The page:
Seth: I don't think so. No.
Brad: I wouldn't be surprised. I'd never heard of it either. Well, it's a Chinese electric car manufacturer. It's the biggest one in China. The mayor of Lancaster on his own dime flew to China several times to court that company to come to Lancaster to build its only North American electric bus manufacturing facility. I've been there. I've seen it. In fact, the first time I went down to look at my land, I drove by it and it was a relatively small building. They had about 80 employees and they were building about 15 buses a year.
Well, two years later, I went down. The building was five times the size. They had 800 employees and they were building 100 buses a year. And by the way, my mixed-use property is less than a mile away from the factory, from the facility.
On the other side of me, less than a mile away, BYD just bought 640 acres to build another bus manufacturing facility because their orders are backlogged for years now. They have more orders for buses. LA just went to an all-electric bus fleet. San Francisco just went to an all-electric bus fleet. Guess who's building the buses? BYD.
By the way, guess who owns 10% of BYD? Warren Buffet. I'm an idiot. I didn't buy that stock. When I first heard about it, I thought it was $6.5 or $7. I don't know what it's at now, especially with the market today, but people diversify. Maybe your investors also do a little dabbling in the market. But that company is doing really, really well. They're going to double their workforce. They're going to double their production. And now they're not just building electric buses anymore, Seth. They are building electric planes, electric tractors, electric dump trucks, and electric cars. It's ridiculous. It's just ridiculous. And that's just one company.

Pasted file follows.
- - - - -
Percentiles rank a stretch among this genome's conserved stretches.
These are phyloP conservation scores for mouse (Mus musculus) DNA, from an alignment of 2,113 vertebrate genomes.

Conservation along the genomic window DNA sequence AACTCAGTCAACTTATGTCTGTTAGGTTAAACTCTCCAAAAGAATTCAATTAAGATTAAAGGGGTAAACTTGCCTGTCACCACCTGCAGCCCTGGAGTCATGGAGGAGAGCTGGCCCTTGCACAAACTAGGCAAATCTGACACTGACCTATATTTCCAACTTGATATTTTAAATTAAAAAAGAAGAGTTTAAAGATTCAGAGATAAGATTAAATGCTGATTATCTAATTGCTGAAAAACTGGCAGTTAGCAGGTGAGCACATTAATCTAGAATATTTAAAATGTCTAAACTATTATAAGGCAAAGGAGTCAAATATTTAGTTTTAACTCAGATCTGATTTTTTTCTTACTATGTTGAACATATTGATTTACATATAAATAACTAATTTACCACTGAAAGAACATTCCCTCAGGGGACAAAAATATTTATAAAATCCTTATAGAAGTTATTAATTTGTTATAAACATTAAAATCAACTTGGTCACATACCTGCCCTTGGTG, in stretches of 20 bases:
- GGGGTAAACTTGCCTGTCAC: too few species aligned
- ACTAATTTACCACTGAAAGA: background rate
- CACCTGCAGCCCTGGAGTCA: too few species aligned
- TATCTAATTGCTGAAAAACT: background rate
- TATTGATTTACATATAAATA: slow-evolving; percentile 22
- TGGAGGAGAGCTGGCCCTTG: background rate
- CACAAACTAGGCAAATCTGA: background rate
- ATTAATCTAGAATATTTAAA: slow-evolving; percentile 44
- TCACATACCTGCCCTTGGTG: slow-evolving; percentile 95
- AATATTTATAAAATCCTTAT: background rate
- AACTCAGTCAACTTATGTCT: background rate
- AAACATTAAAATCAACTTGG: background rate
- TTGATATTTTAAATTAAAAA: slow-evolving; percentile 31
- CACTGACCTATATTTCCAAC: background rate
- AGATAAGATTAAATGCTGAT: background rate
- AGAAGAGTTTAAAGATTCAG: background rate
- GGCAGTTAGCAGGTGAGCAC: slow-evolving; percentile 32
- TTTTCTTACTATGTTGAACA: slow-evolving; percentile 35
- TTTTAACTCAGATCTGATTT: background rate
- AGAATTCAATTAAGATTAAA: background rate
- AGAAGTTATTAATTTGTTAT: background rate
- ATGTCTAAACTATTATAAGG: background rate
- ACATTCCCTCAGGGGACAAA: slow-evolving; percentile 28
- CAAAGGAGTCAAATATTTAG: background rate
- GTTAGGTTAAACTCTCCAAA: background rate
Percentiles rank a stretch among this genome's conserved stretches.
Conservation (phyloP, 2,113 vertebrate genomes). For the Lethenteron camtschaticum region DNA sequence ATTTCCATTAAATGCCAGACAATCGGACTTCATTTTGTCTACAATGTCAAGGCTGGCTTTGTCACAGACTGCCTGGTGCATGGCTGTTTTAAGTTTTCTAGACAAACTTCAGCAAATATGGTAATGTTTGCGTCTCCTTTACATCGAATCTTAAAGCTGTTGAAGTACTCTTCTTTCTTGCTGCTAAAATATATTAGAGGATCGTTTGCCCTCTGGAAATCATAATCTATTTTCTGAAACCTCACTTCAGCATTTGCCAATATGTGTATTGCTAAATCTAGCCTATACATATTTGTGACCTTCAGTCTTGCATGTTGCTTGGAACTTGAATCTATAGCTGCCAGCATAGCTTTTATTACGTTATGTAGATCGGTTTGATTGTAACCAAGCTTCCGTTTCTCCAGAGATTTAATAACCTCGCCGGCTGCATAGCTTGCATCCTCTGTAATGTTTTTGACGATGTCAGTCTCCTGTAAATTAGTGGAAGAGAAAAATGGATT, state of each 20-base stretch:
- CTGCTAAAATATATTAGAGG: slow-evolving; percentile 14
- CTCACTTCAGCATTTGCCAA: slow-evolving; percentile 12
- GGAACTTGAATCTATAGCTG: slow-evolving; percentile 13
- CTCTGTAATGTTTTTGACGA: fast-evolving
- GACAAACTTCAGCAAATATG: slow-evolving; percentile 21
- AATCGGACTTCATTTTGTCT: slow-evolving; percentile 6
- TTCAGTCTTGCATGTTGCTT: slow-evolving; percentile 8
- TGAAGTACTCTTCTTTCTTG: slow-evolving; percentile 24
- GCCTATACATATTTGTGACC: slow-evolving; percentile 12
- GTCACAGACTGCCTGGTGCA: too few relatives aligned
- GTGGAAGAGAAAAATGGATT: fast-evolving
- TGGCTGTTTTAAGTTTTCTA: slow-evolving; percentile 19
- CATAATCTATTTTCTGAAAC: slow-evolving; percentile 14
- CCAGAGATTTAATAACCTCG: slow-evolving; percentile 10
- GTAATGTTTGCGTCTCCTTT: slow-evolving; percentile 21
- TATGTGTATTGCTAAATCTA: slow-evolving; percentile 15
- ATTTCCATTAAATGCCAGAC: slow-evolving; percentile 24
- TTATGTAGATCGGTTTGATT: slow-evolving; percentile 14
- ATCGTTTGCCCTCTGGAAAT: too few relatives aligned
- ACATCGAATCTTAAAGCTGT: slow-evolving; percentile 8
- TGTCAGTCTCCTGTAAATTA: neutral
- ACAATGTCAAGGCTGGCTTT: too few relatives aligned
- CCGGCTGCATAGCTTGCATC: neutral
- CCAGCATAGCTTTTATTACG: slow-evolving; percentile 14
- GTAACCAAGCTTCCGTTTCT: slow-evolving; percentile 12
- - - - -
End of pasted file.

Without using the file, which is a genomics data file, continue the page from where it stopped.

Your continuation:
That's an example of business-friendly city government, one of those 10 economic trends that I talked about, those 10 growth factors. Just that one alone resulted in just that one facility. And now it's going to be two facilities in Lancaster. Guess what? You think the city's making some money on taxes? Yeah. So, it's a win-win and jobs.
These are high-paying manufacturing jobs, which increases the population. That's another one of the growth factors, which by the way, when you have more people moving in, what else do you need? Hospitals, schools, and housing. So, the home builders down there are going crazy. Building homes. It's nuts. It's crazy. The whole thing.
It totally makes sense. Except if you didn't know it, you wouldn't know it. But once you see Marcella's presentation, most people, their jaw drops. They immediately email and they go, "OMG, Brad, this is amazing. What do I need to do next?" So be careful, Seth, if you watch, you'll become an investor too.